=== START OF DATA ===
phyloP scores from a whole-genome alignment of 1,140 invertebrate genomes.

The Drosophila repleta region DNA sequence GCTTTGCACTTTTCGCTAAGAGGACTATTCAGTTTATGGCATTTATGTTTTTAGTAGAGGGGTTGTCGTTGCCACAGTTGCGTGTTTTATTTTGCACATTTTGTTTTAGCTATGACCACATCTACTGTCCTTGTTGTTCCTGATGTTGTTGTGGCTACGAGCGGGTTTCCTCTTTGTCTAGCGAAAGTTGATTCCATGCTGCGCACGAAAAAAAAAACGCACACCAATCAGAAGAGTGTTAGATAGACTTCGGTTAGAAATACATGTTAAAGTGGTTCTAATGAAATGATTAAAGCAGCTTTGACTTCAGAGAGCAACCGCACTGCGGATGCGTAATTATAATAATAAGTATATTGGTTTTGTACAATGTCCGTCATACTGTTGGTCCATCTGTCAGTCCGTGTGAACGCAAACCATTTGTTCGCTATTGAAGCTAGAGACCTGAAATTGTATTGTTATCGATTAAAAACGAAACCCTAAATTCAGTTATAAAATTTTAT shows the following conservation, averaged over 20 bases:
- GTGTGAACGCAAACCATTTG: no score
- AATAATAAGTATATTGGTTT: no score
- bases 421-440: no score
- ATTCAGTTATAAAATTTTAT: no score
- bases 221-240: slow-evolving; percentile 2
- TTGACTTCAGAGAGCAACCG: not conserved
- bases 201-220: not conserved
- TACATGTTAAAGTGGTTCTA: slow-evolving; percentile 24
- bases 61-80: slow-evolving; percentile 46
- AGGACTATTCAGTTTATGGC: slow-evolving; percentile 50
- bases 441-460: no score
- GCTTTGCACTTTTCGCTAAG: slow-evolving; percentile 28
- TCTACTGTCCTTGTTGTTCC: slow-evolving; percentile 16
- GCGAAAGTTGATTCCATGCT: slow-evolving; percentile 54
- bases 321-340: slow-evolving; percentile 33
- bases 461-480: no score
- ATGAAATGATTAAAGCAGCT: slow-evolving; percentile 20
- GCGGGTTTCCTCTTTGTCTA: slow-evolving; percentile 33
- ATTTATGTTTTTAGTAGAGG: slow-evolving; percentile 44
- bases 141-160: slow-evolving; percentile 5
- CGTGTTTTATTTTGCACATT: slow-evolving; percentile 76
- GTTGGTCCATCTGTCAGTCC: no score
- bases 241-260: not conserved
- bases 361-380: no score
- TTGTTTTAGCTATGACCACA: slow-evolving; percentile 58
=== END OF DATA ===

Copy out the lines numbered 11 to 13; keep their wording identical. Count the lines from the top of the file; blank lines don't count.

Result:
- bases 61-80: slow-evolving; percentile 46
- AGGACTATTCAGTTTATGGC: slow-evolving; percentile 50
- bases 441-460: no score